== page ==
“We're working toward bringing some more bills to the floor,” the Alabama Republican said Tuesday. “We don't know exactly yet, but we're hoping it's going to be a number of bills.”
Shelby hinted that the fiscal 2019 Defense appropriations bill (S 3159) will likely be part of that package.
“I am hoping it will be on the floor before [the end of] July,” Shelby said, cautioning that leaders haven’t made a final decision about floor time or what additional spending bills will be added to the Defense spending bill.
Shelby as well as several other appropriators have been advocating for the Labor-HHS-Education spending bill (S 3158) to be added to the Defense bill. And while Senate Majority Leader Mitch McConnell, R-Ky., hasn’t made a final decision, Shelby said the two have had good conversations about the possibility.
“I would like to see us rope Defense and HHS together,” he said.
Sen. Richard J. Durbin, the top Democrat on the Defense subcommittee, is also advocating for the Defense and Labor-HHS-Education bills to be packaged. "[It] makes sense to me to do that," he said.
House Appropriations Labor-HHS (Health & Human Services) Markup – July 11
The House Appropriations Committee is scheduled to mark up the Labor, Health and Human Services, Education, and Related Agencies (L-HHS) bill today. This follows a June 15 markup of the draft fiscal year (FY) 2019 spending bill in the L-HHS Subcommittee. The measure provides a total of $38.3 billion for NIH, an increase of $1.25 billion above the fiscal year 2018 enacted level and $4.1 billion above the President's budget request. The draft bill was passed out of subcommittee by voice vote, with Democratic opposition.
Senate Appropriations Committee Passes FY 2019 Spending Bill
The Senate Appropriations Committee June 28 approved its Fiscal Year (FY) 2019 Labor-HHS-Education spending bill (S. 3158, S.Rept. 115-289), approved by the subcommittee two days earlier. The bill provides a program level of $39.1 billion for the NIH, a $2 billion (5.4 %) increase over the comparable FY 2018 funding level. The committee report estimates that the funding level in the bill would support over 11,400 new and competing grants in FY 2019. Under the Senate bill, all institutes and centers would receive at least a 3.2 percent increase over the FY 2018 funding levels. Special recognition and appreciation to Chair Roy Blunt (R-Mo.) and Ranking Member Patty Murray (D-Wash.) for their bipartisan efforts on the bill.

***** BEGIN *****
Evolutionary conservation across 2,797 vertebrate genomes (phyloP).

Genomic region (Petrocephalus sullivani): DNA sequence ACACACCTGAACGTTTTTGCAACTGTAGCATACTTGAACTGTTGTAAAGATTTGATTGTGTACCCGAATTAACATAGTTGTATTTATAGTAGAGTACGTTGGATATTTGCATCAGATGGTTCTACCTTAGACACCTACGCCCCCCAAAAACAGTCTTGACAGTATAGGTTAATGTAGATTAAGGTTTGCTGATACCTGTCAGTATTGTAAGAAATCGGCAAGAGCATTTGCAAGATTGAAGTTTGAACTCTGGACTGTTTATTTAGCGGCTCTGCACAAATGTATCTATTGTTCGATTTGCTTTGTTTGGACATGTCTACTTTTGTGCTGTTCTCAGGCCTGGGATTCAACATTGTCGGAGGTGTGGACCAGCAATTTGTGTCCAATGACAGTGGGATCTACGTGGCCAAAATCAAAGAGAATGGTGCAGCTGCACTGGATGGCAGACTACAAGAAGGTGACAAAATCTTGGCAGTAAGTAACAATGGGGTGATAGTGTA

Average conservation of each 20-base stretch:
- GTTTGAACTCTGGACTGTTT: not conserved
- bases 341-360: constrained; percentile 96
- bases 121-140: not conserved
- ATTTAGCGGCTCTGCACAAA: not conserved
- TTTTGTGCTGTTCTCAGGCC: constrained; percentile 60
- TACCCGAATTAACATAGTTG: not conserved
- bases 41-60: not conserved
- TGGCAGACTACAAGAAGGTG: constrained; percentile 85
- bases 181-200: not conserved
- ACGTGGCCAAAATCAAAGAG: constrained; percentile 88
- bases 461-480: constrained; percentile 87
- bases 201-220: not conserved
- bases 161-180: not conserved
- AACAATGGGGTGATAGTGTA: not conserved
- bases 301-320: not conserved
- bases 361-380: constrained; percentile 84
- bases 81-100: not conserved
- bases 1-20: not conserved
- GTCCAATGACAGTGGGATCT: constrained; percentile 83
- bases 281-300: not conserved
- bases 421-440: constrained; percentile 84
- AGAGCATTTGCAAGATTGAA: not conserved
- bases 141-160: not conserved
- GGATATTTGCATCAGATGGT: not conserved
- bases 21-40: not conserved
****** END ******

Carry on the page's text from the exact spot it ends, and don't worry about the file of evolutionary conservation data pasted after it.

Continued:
(Source: Ad Hoc Group for Medical Research)
On Thursday, June 28th, there was concurrent House and Senate action on the FY19 Defense Appropriations Act.
Here is where we stand in the Federal funding (appropriations) process:
HOUSE: The full House approved their version of the Defense Appropriations Act.
SENATE: The full Senate Committee on Appropriations marked up and approved their version of the Defense Appropriations Act.
NEXT STEPS: With this markup (final amendment process) of both Defense and Labor-HHS (Health & Human Services) Appropriations, the Senate Committee on Appropriations has now cleared each of its FY19 bills.
However, the big question is "How many of these bills will be brought to the Senate floor in the coming weeks?."
Democrats will likely insist that the “domestic” appropriations bills first be approved before the Defense bill can come up. The Senate majority is consider packaging the Defense and Labor-HHS bills together. This could mean that we won’t even see the Senate bill on the floor until after the November elections. Stay tuned for more news over the next few weeks.